To begin with, you have to prioritize what you are preparing for. Most people think that you have to prepare for the things that are highly likely to happen. But, actually, the most dangerous thing that has to be prioritized is events that don’t happen often but have a significant impact. For instance, Covid-19, the BP explosion in the Gulf of Mexico, the nuclear power plant disaster in Japan … Who could have dreamed that Japan, the country that’s more prepared than any other, wouldn’t be prepared for earthquakes? It’s always easier to prepare for events that have happened before because you can drill them down and have the basic framework. But with events that have never happened before, you can only come up with general resilience.

  • What can you tell us about resilience?

    Resilience is a concept taken from material science — the ability of a material to retain its shape after deformation. Here, we’re talking about the ability of a company to bounce back to the same level of service, manufacturing, and/or distribution after some kind of disruption. To prepare for disruption, you have to map your supply chain to know who the organizations upstream are. And, more than that, you have to overlay your bill-of-material on the geographic location so that, if a supplier is down, you know immediately which parts are not going to make it, which products you will not be able to build, and which of your customers you will not be able to supply. You have to prepare ahead of time and know what you will do if you cannot deliver everything to your customers and have to prioritize some customers over others. You also need to centralize all the information and the decision-making process to make sure decisions account for all the system-wide effects.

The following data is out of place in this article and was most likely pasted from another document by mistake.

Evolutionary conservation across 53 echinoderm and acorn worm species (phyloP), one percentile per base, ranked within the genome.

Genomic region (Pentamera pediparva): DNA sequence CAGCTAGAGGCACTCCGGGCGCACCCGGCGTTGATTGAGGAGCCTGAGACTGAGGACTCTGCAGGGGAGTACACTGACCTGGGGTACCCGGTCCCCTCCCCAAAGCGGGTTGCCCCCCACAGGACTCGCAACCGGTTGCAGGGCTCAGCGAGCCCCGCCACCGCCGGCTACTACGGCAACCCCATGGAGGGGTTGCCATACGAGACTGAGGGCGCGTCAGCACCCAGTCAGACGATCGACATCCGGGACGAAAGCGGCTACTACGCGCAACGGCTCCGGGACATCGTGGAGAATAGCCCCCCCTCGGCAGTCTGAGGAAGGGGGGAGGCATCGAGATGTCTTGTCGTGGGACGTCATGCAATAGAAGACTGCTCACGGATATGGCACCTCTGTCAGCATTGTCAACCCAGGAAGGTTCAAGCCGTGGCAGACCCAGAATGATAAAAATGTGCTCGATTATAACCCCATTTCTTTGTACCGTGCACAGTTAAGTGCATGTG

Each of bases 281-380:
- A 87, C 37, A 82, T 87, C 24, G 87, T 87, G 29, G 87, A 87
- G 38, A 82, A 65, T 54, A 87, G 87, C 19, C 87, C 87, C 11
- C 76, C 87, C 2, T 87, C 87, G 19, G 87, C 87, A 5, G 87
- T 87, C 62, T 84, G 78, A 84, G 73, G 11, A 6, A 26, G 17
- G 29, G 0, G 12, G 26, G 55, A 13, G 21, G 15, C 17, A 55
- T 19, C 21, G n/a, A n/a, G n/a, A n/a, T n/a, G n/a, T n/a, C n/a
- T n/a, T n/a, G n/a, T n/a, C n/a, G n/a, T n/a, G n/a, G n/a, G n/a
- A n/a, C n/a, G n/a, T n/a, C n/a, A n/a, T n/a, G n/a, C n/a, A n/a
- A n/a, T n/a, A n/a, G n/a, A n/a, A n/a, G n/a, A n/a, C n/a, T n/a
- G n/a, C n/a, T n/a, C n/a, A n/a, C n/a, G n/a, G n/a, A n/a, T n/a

• What doesn’t kill you makes you stronger.

    A crisis is an opportunity to find out who the good customers, employees, and suppliers are. These are the people you should bet on coming out of the crisis. And you should think about whether you still want to have a certain division that didn’t perform or still want to deal with certain suppliers and customers. Crises are an opportunity to see who is committed to you in the long term.

  • Has Covid-19 brought positive opportunities for the supply chain?

    One of the great things that happened is that Covid-19 elevated the role of supply chains. People used to ask my wife: “What does your husband do at MIT?” When she said I research and teach supply chain management, their response was: “What’s that?” Now, everybody realizes how important supply chains are. Their role has been elevated in companies, and more people are coming to the profession. Our program applications at MIT are increasing dramatically. People realize supply chain is a good career move because it controls everything that happens in the company: from the supplier to the transportation, to the manufacturing, to distribution, to returns.

    Supply chain used to be just trucking and warehouses, a man’s work. Now we’re talking about computers, management, processes ... It’s become a very sophisticated profession. One of the metrics we see as a result of this is many more women joining the profession. This year we have 50-50 among our students, men and women. It’s great to see talent that was not even thinking about supply chain maybe 20 years ago turn to the profession. It can only make it better.

  • Buying technology without thinking about the problem to solve is a common mistake
    “A mistake I see companies make sometimes is they buy technology without thinking about what problem they’re trying to solve.”

    Any other positive learnings from Covid-19?